‘Thrilled to be here’: Hong Kong Gay Games athletes in high spirits after dragon boat race, but some raise concerns over contest preparations

Contestants at the Hong Kong Gay Games were in high spirits on Sunday evening after wrapping up a full day of sporting events, but some raised concerns over the extent of preparations ahead of other competitions.

Among those joining the Games’ dragon race was data analyst Eric Siso, who travelled to the city from Sydney, Australia, with 35 others to compete alongside his teammates from the Different Strokes.

“I’m thrilled to be here and glad I decided to come,” the 45-year-old said.

However, Siso said the competition’s schedule, facilities and registration information were all provided “pretty last minute”.

Regina Ip says Hong Kong Gay Games is ‘creating history’, amid calls to cancel

More than 500 competitors took part in the dragon boat race at the HKCDBA Training Centre, along Shek Mun’s Shing Mun River. Organisers said the 8-hour event at 10am was the most popular among contenders so far.

Organisers said about 11 of the 44 teams competing in the race were from overseas, 17 were from city-based companies, another two were composed of individual sign-ups and the remainder comprised local dragon boat groups.

A Post reporter observed that the spectator turnout was low and largely consisted of the contestants’ friends and family, or residents who happened to stop by the river.

Police also deployed about 10 officers in two vans to a nearby car park, while venue security was handled by a private company.

No signs were put up around the surrounding area to promote the Games.

The Games’ dragon boat race featured 11 teams from overseas. Photo: Jonathan Wong

Lawyer Niall Daws, 39, who travelled from London with his Thames Dragons teammates said the group were enjoying the Games.

“It’s been great fun,” he said. “There are plenty of teams, which is always good and some really strong competition.”

The contestant also described opposition to the event on national security grounds as “laughable”.

On November 1, seven anti-LGBTQ lawmakers called for the Game to be cancelled over claims the event allegedly subverted traditional Chinese values and posed a national security risk.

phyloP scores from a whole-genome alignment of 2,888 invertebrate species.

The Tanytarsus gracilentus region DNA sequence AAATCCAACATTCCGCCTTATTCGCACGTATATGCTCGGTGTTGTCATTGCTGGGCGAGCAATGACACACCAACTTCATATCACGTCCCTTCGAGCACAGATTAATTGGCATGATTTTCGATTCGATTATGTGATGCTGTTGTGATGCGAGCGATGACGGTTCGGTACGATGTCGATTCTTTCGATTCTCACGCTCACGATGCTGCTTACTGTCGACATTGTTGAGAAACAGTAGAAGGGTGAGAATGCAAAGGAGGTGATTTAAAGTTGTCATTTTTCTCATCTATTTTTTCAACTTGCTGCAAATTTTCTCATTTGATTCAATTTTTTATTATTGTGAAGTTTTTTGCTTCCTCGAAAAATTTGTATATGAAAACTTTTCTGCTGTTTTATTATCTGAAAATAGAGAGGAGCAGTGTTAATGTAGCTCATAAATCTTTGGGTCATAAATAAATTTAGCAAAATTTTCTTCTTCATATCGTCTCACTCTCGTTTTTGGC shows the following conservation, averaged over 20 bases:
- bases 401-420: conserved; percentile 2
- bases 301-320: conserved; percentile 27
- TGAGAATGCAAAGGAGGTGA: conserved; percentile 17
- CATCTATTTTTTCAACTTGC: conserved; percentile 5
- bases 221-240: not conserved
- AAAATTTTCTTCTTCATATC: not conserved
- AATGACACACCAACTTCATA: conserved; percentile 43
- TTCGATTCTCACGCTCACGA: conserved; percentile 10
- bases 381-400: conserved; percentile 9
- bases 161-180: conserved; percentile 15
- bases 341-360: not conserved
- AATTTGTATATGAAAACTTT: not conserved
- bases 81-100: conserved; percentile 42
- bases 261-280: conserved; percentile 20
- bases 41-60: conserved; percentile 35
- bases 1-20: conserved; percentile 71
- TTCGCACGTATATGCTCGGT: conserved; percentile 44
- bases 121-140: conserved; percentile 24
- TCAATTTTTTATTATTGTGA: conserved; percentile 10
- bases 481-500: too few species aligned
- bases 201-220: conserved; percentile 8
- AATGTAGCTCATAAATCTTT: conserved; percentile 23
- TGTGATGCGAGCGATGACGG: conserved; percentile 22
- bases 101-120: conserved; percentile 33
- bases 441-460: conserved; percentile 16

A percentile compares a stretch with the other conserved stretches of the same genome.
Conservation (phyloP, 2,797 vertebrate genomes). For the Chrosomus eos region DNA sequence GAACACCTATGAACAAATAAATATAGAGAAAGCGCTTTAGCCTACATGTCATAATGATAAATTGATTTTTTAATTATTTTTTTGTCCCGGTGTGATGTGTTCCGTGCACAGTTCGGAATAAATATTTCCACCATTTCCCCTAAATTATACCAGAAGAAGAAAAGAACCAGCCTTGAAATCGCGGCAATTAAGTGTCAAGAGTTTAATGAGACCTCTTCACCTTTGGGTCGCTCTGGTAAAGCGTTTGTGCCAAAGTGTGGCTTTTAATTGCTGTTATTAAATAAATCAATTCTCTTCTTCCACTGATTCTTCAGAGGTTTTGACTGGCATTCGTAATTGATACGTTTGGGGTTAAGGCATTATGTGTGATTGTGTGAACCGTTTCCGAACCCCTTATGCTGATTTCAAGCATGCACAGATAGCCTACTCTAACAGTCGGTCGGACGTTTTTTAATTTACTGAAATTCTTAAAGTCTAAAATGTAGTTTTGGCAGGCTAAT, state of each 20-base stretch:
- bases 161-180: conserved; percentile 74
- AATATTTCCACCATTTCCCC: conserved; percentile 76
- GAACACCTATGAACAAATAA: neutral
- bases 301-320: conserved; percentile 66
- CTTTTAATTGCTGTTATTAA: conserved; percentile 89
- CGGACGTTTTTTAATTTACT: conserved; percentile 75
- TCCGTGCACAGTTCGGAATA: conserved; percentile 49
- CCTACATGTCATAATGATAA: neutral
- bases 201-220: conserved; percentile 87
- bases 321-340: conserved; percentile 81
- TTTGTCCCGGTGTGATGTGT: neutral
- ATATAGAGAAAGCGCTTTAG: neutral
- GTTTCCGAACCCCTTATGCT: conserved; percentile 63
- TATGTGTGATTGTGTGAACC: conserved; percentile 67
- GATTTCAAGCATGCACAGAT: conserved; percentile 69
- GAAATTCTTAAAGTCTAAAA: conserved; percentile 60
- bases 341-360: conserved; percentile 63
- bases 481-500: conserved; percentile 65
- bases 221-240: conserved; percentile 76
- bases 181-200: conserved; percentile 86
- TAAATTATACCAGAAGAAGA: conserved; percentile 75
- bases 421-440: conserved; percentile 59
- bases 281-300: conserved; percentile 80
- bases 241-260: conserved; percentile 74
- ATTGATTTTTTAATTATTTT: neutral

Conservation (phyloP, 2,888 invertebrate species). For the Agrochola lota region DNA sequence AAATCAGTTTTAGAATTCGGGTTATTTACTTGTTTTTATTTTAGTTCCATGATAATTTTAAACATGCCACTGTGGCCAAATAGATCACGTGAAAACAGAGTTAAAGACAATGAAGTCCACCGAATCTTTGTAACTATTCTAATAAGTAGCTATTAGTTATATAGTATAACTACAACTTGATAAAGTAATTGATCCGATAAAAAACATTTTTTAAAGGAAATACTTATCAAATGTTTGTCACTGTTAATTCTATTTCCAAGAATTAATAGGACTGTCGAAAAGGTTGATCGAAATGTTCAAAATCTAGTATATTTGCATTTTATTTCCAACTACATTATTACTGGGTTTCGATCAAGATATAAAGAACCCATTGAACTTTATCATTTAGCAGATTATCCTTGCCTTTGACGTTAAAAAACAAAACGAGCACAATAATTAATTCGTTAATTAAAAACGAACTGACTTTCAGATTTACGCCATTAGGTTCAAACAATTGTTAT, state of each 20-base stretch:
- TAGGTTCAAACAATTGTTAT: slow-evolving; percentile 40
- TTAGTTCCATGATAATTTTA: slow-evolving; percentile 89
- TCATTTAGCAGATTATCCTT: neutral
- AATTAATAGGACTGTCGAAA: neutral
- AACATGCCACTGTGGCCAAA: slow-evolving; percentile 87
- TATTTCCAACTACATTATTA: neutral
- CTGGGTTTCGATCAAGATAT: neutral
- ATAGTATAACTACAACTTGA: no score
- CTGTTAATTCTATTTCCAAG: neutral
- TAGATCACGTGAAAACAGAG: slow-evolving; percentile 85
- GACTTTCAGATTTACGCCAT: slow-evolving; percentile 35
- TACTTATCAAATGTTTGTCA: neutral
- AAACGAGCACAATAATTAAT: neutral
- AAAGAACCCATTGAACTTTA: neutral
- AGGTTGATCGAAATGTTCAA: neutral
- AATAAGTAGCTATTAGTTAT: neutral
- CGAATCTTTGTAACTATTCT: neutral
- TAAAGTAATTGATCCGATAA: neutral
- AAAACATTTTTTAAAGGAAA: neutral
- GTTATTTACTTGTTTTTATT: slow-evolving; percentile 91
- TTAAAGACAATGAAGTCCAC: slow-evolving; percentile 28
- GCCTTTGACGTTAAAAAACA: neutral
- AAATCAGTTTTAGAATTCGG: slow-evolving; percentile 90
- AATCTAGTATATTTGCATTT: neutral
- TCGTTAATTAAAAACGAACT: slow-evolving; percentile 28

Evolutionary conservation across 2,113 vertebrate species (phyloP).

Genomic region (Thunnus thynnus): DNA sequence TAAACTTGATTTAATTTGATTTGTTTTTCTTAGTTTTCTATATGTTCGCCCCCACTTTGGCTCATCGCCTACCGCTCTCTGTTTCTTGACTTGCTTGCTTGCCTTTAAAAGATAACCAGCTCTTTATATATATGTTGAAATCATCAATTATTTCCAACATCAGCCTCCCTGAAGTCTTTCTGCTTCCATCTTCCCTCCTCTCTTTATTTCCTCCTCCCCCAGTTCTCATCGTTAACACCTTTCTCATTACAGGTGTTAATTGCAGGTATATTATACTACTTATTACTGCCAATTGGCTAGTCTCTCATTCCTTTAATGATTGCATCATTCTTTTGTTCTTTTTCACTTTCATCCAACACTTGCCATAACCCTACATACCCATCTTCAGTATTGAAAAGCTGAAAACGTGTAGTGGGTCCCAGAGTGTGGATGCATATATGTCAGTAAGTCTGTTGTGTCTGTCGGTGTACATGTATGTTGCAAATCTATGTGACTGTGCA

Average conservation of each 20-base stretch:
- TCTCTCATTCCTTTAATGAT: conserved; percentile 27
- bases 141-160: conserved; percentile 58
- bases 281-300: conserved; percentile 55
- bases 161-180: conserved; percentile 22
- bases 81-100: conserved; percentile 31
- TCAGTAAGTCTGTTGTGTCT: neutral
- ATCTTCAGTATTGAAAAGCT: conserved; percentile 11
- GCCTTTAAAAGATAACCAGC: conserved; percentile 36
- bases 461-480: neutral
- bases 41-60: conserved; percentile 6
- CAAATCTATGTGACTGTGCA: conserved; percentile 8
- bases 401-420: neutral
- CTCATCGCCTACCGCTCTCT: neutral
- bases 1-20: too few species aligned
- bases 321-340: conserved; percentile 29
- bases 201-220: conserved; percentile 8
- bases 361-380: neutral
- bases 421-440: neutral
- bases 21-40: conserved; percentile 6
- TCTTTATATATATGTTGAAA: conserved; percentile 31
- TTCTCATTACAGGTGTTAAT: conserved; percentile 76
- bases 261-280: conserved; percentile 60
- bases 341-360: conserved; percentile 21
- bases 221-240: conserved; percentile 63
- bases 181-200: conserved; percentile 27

David Ko, the Games’ director of marketing and public relations, hit back at the legislators during the launch ceremony on Saturday and stressed the event aimed to strengthen inclusion.

“The Gay Games is a non-political sports, art and culture event that aims to promote diversity and inclusion,” he said. “Mr [Junius] Ho trying to draw a connection to the [national security law] is irrelevant, ridiculous and risks making Hong Kong an international laughing stock.”

Hong Kong Gay Games rejects claims event is political or gets foreign state funding

Other contestants during the Games expressed concerns over the level of organisation before various competitions, including a Hong Kong freelance designer who gave his name as Jack and said he would compete in the 5km open water swimming race at the Victoria Recreation Club in Deep Water Bay next Saturday.

“I received a lot of information about the opening ceremony, gala concerts and after-party, but no route map or information on the number of buoys, yet,” the 34-year-old said.

Jack added that he had taken part in a similar event in Discovery Bay at the end of September and received a route map months in advance.

Hong Kong is the first Asian city to hold the Gay Games since the event was founded in 1982. Photo: Jonathan Wong

Other athletes also cited a lack of refreshments at sporting events and said they were told to bring their own, despite some paying a HK$1,500 (US$191) registration fee and another HK$800 to compete.

“[Gay Games Hong Kong organisers] made it clear that there is no food or drinks at the racetrack [or other events],” said Ricky, a Hongkonger who travelled from Canada with his partner for the marathon at Pak Tam Chung next Saturday.

“I have never heard of a marathon that does not have refuelling stations. This is very different to the Paris Games in 2018.”

The route map showed four water stations, but Ricky and several other contestants said they believed the spots were public drinking fountains.

A Games spokesman said some event venues did not have licences to offer food and drinks, adding the policy was also a way of reducing waste.

He also attributed the poor communication between organisers and athletes to a “system error”.

Regina Ip says she has never backed same-sex marriage amid Hong Kong Gay Games row

“People would register through the system, and we kept the enrolment open for longer because of Covid-19 and to get more participants, so there is more data which could lead to a system error,” the spokesman said.

Some competitors may have missed out on contest information because they had input their data incorrectly, he added.

About 2,400 participants from 45 locations are competing in the Hong Kong leg of the Games, which consists of 18 events and wraps up next Saturday. A further 2,400 people are competing in contests co-hosted in Guadalajara, Mexico.

Hong Kong is the first Asian city to host the Games since the event was established in 1982.

Source link

Related Articles

Leave a Reply

Your email address will not be published. Required fields are marked *

Back to top button